“The online programme brings a wealth of new opportunities for digital visitors, though returning patrons can enjoy the same diverse and forward-thinking identity that ASFF has defined over its ten-year lifespan,” says director Cherie Federico.

“With this ground-breaking blend of virtual developments and steadfast programme of short films, masterclasses, guest programmes and development opportunities, ASFF promises a festival this year like no other.” 

The film programme features 300 works in the Official Selection across 12 short film genres, released in six daily curated strands from November 3 to 8, entitled Just Another Day On Earth; Humans And Their Environment; Connections: People, Places And Identity; Breaking Down Barriers; Reclaiming Space: Universal And Personal Narratives and Keep On The Sunny Side Of Life. 

Cherie Federico: Ten years at the helm of the Aesthetica Short Film Festival

This year’s extensive Guest Programmes presents specially curated screenings from 13 organisations. Key topics and themes include Defining Gay Cinema, Tales From Isolation, Documenting Modern Britain, Indigenous Cinema, I Still Can’t Breathe and The Future Of AI. 

Showcase Screenings offer films from London College of Communication, London College of Fashion, Arts University Bournemouth, Regent’s University London, University of York, York St John University, University of Lincoln, Falmouth School of Film and Television and Ravensbourne University.

Here are ten hotly anticipated events to be experienced from the comfort and safety of your own home, as picked by Cherie, from a festival with 450 films, 100 industry events, 50 masterclasses and one online platform.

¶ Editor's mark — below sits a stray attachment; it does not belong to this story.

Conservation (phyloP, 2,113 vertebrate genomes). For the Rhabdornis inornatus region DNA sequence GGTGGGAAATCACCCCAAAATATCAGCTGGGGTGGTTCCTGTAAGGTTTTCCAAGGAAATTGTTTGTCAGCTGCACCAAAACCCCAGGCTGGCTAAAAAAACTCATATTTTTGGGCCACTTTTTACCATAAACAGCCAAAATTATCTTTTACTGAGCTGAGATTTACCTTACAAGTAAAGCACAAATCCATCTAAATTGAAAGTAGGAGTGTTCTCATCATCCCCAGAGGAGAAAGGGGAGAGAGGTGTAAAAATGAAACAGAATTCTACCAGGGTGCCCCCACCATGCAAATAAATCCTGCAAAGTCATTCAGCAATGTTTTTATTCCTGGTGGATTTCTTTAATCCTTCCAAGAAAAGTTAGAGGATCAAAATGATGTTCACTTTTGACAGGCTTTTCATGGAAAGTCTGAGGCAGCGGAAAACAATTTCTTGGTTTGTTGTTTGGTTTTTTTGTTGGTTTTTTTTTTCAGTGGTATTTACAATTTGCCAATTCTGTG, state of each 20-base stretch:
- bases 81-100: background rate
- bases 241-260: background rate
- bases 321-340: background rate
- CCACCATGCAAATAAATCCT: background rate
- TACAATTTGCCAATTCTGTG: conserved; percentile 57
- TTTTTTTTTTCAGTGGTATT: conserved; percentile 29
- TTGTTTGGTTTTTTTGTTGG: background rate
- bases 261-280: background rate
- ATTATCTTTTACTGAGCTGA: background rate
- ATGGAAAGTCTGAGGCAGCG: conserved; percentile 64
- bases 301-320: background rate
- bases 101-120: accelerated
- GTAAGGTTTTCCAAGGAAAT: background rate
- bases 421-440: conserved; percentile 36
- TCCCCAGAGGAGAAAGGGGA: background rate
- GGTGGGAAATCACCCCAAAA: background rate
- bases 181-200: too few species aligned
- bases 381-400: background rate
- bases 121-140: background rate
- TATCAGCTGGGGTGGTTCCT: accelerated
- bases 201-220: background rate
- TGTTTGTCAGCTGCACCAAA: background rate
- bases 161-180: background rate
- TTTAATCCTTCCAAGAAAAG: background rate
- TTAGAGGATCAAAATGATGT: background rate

ASFF Ten Year Anniversary Guest Programme, released online on November 3

IN this one-off honorary event, ASFF welcomes back alumni from the past nine editions of the festival to present specially curated short film strands that define the turbulent times that we face today.

Turning the spotlight on the climate crisis, global migration and the evolution of technology, this rousing and interrogative collection of films provides a visionary time capsule for audiences.

Virtual Industry Marketplace, available to visit from November 3 to 30

MORE than 40 exhibitors from film festivals, screen agencies and many more will congregate on ASFF’s new virtual platform for this networking event.

For emerging talent and industry practitioners, this is the perfect chance to meet the people you need to boost your film-making career. 

I Still Can’t Breathe Directors Notes and Can We Talk DXB, released online on November 3

THE death of George Floyd in May at the knee of a Minneapolis police officer sent the world spinning on its axis.

This series of short films, curated by digital platform Directors Notes and Can We Talk DXB, an online source dedicated to lifting Black voices, continues the conversations that grew louder as a result of Floyd’s brutal death with this charged and demanding programme of short films.

VR For Change: Beyond Entertainment, November 3, 3.30pm, Industry Channel 1

WHERE does the potential for VR and 360-degree filmmaking end? This focused discussion explores the possibilities that these rapidly advancing approaches to capturing content in medicine and education among other fields. 

World Class Filmmaking: Making More With Less, November 4, 10am to 12 noon, Industry Channel 1

SECURING financing is a longstanding obstacle faced by emerging filmmakers as they take their tentative first steps into their careers.

It is vital, however, to learn the skills needed to create your vision on a modest budget. Step forward Lincoln School of Film and Media to host a resourceful panel discussion that will cover everything, from film production to marketing and distribution.

Re-Imagining The Film Industry: Beyond Covid-19, November 4, 1.30pm to 3.30pm, Industry Channel 2

AS this year’s online edition of ASFF highlights, the film industry has adapted since Covid-19 forced the world into lockdown. Courtesy of Ravensbourne University, this thoroughly constructed panel aims to address big questions that filmmakers hold with no clear end in sight to our current circumstances.

Iconic Cinema: Andrea Arnold in Conversation, November 6, 7pm, Industry Channel 1